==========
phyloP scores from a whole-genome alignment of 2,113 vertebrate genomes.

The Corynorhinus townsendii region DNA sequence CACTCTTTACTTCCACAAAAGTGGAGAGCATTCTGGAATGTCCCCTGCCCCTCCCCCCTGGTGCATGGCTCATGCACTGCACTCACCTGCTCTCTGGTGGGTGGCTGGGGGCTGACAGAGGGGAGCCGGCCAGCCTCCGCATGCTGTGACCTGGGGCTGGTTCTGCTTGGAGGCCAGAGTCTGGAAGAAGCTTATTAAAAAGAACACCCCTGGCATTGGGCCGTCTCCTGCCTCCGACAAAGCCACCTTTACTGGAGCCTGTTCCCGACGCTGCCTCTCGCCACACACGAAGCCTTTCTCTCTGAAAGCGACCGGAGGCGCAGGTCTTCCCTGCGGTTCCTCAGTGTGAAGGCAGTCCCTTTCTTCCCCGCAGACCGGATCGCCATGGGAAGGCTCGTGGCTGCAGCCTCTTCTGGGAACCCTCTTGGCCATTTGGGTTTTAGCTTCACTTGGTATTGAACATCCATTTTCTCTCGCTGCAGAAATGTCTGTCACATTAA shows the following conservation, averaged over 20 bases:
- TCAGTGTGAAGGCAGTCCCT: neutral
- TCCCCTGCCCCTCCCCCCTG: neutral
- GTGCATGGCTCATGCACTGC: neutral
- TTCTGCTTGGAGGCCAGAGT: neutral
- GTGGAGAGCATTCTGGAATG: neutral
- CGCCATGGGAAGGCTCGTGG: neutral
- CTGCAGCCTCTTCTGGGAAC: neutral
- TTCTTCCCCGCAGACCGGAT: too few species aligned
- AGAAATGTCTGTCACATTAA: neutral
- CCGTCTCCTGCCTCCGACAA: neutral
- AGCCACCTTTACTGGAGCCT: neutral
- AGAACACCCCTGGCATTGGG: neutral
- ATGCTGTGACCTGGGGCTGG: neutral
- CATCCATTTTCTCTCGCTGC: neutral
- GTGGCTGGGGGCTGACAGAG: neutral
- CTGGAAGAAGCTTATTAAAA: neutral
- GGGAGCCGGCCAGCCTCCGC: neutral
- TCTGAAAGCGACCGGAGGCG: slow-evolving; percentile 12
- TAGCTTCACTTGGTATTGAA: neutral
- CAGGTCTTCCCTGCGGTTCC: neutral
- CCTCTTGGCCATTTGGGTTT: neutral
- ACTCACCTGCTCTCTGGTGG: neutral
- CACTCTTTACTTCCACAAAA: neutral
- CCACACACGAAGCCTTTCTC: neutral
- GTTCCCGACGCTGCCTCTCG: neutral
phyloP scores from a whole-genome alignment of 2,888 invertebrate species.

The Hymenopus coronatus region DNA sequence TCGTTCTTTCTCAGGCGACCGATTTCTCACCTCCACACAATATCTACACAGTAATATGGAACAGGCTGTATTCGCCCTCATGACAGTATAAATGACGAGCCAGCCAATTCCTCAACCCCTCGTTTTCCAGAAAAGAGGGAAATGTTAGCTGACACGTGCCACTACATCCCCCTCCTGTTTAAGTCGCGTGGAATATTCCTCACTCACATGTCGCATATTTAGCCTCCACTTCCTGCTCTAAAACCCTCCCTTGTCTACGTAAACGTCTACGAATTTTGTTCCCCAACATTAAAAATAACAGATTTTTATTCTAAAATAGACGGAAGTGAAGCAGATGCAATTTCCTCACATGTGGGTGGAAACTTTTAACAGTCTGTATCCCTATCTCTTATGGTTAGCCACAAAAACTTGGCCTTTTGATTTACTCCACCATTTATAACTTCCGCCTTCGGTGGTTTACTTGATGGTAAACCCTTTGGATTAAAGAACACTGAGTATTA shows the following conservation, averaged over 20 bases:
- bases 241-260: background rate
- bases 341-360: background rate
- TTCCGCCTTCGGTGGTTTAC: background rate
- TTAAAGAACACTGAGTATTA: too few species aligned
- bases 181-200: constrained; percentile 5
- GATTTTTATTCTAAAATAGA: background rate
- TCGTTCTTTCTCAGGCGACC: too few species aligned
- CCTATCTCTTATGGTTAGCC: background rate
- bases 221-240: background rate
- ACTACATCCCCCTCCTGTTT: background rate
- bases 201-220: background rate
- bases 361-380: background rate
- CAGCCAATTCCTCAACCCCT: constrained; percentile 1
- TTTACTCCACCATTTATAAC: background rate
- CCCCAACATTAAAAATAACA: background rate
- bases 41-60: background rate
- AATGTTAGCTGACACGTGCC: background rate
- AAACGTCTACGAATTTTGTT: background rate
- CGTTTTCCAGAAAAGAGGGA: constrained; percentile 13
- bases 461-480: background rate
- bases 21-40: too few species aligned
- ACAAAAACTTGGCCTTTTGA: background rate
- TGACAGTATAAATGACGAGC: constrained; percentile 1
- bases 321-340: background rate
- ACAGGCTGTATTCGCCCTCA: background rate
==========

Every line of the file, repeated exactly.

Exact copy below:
phyloP scores from a whole-genome alignment of 2,113 vertebrate genomes.

The Corynorhinus townsendii region DNA sequence CACTCTTTACTTCCACAAAAGTGGAGAGCATTCTGGAATGTCCCCTGCCCCTCCCCCCTGGTGCATGGCTCATGCACTGCACTCACCTGCTCTCTGGTGGGTGGCTGGGGGCTGACAGAGGGGAGCCGGCCAGCCTCCGCATGCTGTGACCTGGGGCTGGTTCTGCTTGGAGGCCAGAGTCTGGAAGAAGCTTATTAAAAAGAACACCCCTGGCATTGGGCCGTCTCCTGCCTCCGACAAAGCCACCTTTACTGGAGCCTGTTCCCGACGCTGCCTCTCGCCACACACGAAGCCTTTCTCTCTGAAAGCGACCGGAGGCGCAGGTCTTCCCTGCGGTTCCTCAGTGTGAAGGCAGTCCCTTTCTTCCCCGCAGACCGGATCGCCATGGGAAGGCTCGTGGCTGCAGCCTCTTCTGGGAACCCTCTTGGCCATTTGGGTTTTAGCTTCACTTGGTATTGAACATCCATTTTCTCTCGCTGCAGAAATGTCTGTCACATTAA shows the following conservation, averaged over 20 bases:
- TCAGTGTGAAGGCAGTCCCT: neutral
- TCCCCTGCCCCTCCCCCCTG: neutral
- GTGCATGGCTCATGCACTGC: neutral
- TTCTGCTTGGAGGCCAGAGT: neutral
- GTGGAGAGCATTCTGGAATG: neutral
- CGCCATGGGAAGGCTCGTGG: neutral
- CTGCAGCCTCTTCTGGGAAC: neutral
- TTCTTCCCCGCAGACCGGAT: too few species aligned
- AGAAATGTCTGTCACATTAA: neutral
- CCGTCTCCTGCCTCCGACAA: neutral
- AGCCACCTTTACTGGAGCCT: neutral
- AGAACACCCCTGGCATTGGG: neutral
- ATGCTGTGACCTGGGGCTGG: neutral
- CATCCATTTTCTCTCGCTGC: neutral
- GTGGCTGGGGGCTGACAGAG: neutral
- CTGGAAGAAGCTTATTAAAA: neutral
- GGGAGCCGGCCAGCCTCCGC: neutral
- TCTGAAAGCGACCGGAGGCG: slow-evolving; percentile 12
- TAGCTTCACTTGGTATTGAA: neutral
- CAGGTCTTCCCTGCGGTTCC: neutral
- CCTCTTGGCCATTTGGGTTT: neutral
- ACTCACCTGCTCTCTGGTGG: neutral
- CACTCTTTACTTCCACAAAA: neutral
- CCACACACGAAGCCTTTCTC: neutral
- GTTCCCGACGCTGCCTCTCG: neutral
phyloP scores from a whole-genome alignment of 2,888 invertebrate species.

The Hymenopus coronatus region DNA sequence TCGTTCTTTCTCAGGCGACCGATTTCTCACCTCCACACAATATCTACACAGTAATATGGAACAGGCTGTATTCGCCCTCATGACAGTATAAATGACGAGCCAGCCAATTCCTCAACCCCTCGTTTTCCAGAAAAGAGGGAAATGTTAGCTGACACGTGCCACTACATCCCCCTCCTGTTTAAGTCGCGTGGAATATTCCTCACTCACATGTCGCATATTTAGCCTCCACTTCCTGCTCTAAAACCCTCCCTTGTCTACGTAAACGTCTACGAATTTTGTTCCCCAACATTAAAAATAACAGATTTTTATTCTAAAATAGACGGAAGTGAAGCAGATGCAATTTCCTCACATGTGGGTGGAAACTTTTAACAGTCTGTATCCCTATCTCTTATGGTTAGCCACAAAAACTTGGCCTTTTGATTTACTCCACCATTTATAACTTCCGCCTTCGGTGGTTTACTTGATGGTAAACCCTTTGGATTAAAGAACACTGAGTATTA shows the following conservation, averaged over 20 bases:
- bases 241-260: background rate
- bases 341-360: background rate
- TTCCGCCTTCGGTGGTTTAC: background rate
- TTAAAGAACACTGAGTATTA: too few species aligned
- bases 181-200: constrained; percentile 5
- GATTTTTATTCTAAAATAGA: background rate
- TCGTTCTTTCTCAGGCGACC: too few species aligned
- CCTATCTCTTATGGTTAGCC: background rate
- bases 221-240: background rate
- ACTACATCCCCCTCCTGTTT: background rate
- bases 201-220: background rate
- bases 361-380: background rate
- CAGCCAATTCCTCAACCCCT: constrained; percentile 1
- TTTACTCCACCATTTATAAC: background rate
- CCCCAACATTAAAAATAACA: background rate
- bases 41-60: background rate
- AATGTTAGCTGACACGTGCC: background rate
- AAACGTCTACGAATTTTGTT: background rate
- CGTTTTCCAGAAAAGAGGGA: constrained; percentile 13
- bases 461-480: background rate
- bases 21-40: too few species aligned
- ACAAAAACTTGGCCTTTTGA: background rate
- TGACAGTATAAATGACGAGC: constrained; percentile 1
- bases 321-340: background rate
- ACAGGCTGTATTCGCCCTCA: background rate